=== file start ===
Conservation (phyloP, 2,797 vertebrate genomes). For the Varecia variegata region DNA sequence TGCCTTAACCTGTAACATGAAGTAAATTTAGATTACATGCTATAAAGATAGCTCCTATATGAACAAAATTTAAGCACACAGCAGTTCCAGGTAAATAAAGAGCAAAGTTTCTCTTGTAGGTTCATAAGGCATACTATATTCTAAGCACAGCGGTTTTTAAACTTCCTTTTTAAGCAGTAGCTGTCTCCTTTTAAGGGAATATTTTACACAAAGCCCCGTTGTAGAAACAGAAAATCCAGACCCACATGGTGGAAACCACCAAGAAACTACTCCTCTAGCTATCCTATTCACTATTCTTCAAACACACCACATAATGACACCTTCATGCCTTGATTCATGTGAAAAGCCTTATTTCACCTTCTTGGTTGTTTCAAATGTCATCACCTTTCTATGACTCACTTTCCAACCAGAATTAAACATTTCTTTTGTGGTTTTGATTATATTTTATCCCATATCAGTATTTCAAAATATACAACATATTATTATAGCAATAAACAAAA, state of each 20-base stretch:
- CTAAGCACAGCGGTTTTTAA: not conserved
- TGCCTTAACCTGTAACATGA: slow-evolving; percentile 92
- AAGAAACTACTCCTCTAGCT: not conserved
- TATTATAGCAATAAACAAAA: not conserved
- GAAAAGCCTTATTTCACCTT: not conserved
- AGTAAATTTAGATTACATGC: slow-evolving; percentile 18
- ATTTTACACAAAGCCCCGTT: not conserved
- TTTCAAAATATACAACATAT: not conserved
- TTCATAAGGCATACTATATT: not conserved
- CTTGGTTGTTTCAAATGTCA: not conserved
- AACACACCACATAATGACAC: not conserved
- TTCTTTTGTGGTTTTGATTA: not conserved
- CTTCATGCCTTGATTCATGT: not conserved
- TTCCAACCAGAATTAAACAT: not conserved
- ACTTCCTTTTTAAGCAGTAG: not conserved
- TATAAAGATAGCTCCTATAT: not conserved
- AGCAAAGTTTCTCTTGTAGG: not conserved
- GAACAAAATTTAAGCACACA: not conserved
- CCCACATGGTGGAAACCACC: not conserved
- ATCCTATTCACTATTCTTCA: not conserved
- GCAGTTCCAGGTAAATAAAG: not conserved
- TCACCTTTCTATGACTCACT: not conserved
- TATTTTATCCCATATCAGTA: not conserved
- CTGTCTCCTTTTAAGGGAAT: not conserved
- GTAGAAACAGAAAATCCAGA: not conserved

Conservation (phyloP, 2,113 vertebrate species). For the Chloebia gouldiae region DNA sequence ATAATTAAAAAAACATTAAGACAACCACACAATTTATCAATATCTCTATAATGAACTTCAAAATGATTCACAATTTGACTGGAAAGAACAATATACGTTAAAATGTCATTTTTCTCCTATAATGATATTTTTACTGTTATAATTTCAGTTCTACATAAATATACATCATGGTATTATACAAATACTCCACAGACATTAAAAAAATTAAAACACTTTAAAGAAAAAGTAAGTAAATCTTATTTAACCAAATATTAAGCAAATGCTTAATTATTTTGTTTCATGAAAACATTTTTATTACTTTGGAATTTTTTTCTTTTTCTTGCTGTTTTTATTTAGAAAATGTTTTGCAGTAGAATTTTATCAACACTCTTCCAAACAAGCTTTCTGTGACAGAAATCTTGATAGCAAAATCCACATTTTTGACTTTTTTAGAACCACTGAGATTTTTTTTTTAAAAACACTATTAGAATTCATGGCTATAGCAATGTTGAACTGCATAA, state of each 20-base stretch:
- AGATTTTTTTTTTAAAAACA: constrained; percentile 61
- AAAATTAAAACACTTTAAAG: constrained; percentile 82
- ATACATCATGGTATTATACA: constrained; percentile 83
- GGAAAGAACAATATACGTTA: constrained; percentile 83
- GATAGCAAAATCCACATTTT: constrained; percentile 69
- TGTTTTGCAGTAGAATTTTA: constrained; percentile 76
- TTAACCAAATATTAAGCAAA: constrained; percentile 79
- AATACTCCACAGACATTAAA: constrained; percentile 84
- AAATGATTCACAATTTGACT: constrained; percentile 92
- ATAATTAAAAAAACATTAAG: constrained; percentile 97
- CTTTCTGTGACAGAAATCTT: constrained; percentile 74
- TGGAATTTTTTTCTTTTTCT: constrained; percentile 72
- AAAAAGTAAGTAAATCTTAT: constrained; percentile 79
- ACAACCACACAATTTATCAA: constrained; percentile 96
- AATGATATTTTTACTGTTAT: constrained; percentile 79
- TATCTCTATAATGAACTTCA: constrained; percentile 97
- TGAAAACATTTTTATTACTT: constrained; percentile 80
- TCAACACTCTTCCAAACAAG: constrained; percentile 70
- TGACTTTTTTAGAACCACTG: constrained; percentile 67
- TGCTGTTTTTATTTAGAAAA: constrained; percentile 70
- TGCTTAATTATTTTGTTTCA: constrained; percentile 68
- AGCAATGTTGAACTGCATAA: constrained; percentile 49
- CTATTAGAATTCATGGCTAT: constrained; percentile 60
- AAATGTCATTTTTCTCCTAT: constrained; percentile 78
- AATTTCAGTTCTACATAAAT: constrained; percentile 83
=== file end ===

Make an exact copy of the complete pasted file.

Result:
Conservation (phyloP, 2,797 vertebrate genomes). For the Varecia variegata region DNA sequence TGCCTTAACCTGTAACATGAAGTAAATTTAGATTACATGCTATAAAGATAGCTCCTATATGAACAAAATTTAAGCACACAGCAGTTCCAGGTAAATAAAGAGCAAAGTTTCTCTTGTAGGTTCATAAGGCATACTATATTCTAAGCACAGCGGTTTTTAAACTTCCTTTTTAAGCAGTAGCTGTCTCCTTTTAAGGGAATATTTTACACAAAGCCCCGTTGTAGAAACAGAAAATCCAGACCCACATGGTGGAAACCACCAAGAAACTACTCCTCTAGCTATCCTATTCACTATTCTTCAAACACACCACATAATGACACCTTCATGCCTTGATTCATGTGAAAAGCCTTATTTCACCTTCTTGGTTGTTTCAAATGTCATCACCTTTCTATGACTCACTTTCCAACCAGAATTAAACATTTCTTTTGTGGTTTTGATTATATTTTATCCCATATCAGTATTTCAAAATATACAACATATTATTATAGCAATAAACAAAA, state of each 20-base stretch:
- CTAAGCACAGCGGTTTTTAA: not conserved
- TGCCTTAACCTGTAACATGA: slow-evolving; percentile 92
- AAGAAACTACTCCTCTAGCT: not conserved
- TATTATAGCAATAAACAAAA: not conserved
- GAAAAGCCTTATTTCACCTT: not conserved
- AGTAAATTTAGATTACATGC: slow-evolving; percentile 18
- ATTTTACACAAAGCCCCGTT: not conserved
- TTTCAAAATATACAACATAT: not conserved
- TTCATAAGGCATACTATATT: not conserved
- CTTGGTTGTTTCAAATGTCA: not conserved
- AACACACCACATAATGACAC: not conserved
- TTCTTTTGTGGTTTTGATTA: not conserved
- CTTCATGCCTTGATTCATGT: not conserved
- TTCCAACCAGAATTAAACAT: not conserved
- ACTTCCTTTTTAAGCAGTAG: not conserved
- TATAAAGATAGCTCCTATAT: not conserved
- AGCAAAGTTTCTCTTGTAGG: not conserved
- GAACAAAATTTAAGCACACA: not conserved
- CCCACATGGTGGAAACCACC: not conserved
- ATCCTATTCACTATTCTTCA: not conserved
- GCAGTTCCAGGTAAATAAAG: not conserved
- TCACCTTTCTATGACTCACT: not conserved
- TATTTTATCCCATATCAGTA: not conserved
- CTGTCTCCTTTTAAGGGAAT: not conserved
- GTAGAAACAGAAAATCCAGA: not conserved

Conservation (phyloP, 2,113 vertebrate species). For the Chloebia gouldiae region DNA sequence ATAATTAAAAAAACATTAAGACAACCACACAATTTATCAATATCTCTATAATGAACTTCAAAATGATTCACAATTTGACTGGAAAGAACAATATACGTTAAAATGTCATTTTTCTCCTATAATGATATTTTTACTGTTATAATTTCAGTTCTACATAAATATACATCATGGTATTATACAAATACTCCACAGACATTAAAAAAATTAAAACACTTTAAAGAAAAAGTAAGTAAATCTTATTTAACCAAATATTAAGCAAATGCTTAATTATTTTGTTTCATGAAAACATTTTTATTACTTTGGAATTTTTTTCTTTTTCTTGCTGTTTTTATTTAGAAAATGTTTTGCAGTAGAATTTTATCAACACTCTTCCAAACAAGCTTTCTGTGACAGAAATCTTGATAGCAAAATCCACATTTTTGACTTTTTTAGAACCACTGAGATTTTTTTTTTAAAAACACTATTAGAATTCATGGCTATAGCAATGTTGAACTGCATAA, state of each 20-base stretch:
- AGATTTTTTTTTTAAAAACA: constrained; percentile 61
- AAAATTAAAACACTTTAAAG: constrained; percentile 82
- ATACATCATGGTATTATACA: constrained; percentile 83
- GGAAAGAACAATATACGTTA: constrained; percentile 83
- GATAGCAAAATCCACATTTT: constrained; percentile 69
- TGTTTTGCAGTAGAATTTTA: constrained; percentile 76
- TTAACCAAATATTAAGCAAA: constrained; percentile 79
- AATACTCCACAGACATTAAA: constrained; percentile 84
- AAATGATTCACAATTTGACT: constrained; percentile 92
- ATAATTAAAAAAACATTAAG: constrained; percentile 97
- CTTTCTGTGACAGAAATCTT: constrained; percentile 74
- TGGAATTTTTTTCTTTTTCT: constrained; percentile 72
- AAAAAGTAAGTAAATCTTAT: constrained; percentile 79
- ACAACCACACAATTTATCAA: constrained; percentile 96
- AATGATATTTTTACTGTTAT: constrained; percentile 79
- TATCTCTATAATGAACTTCA: constrained; percentile 97
- TGAAAACATTTTTATTACTT: constrained; percentile 80
- TCAACACTCTTCCAAACAAG: constrained; percentile 70
- TGACTTTTTTAGAACCACTG: constrained; percentile 67
- TGCTGTTTTTATTTAGAAAA: constrained; percentile 70
- TGCTTAATTATTTTGTTTCA: constrained; percentile 68
- AGCAATGTTGAACTGCATAA: constrained; percentile 49
- CTATTAGAATTCATGGCTAT: constrained; percentile 60
- AAATGTCATTTTTCTCCTAT: constrained; percentile 78
- AATTTCAGTTCTACATAAAT: constrained; percentile 83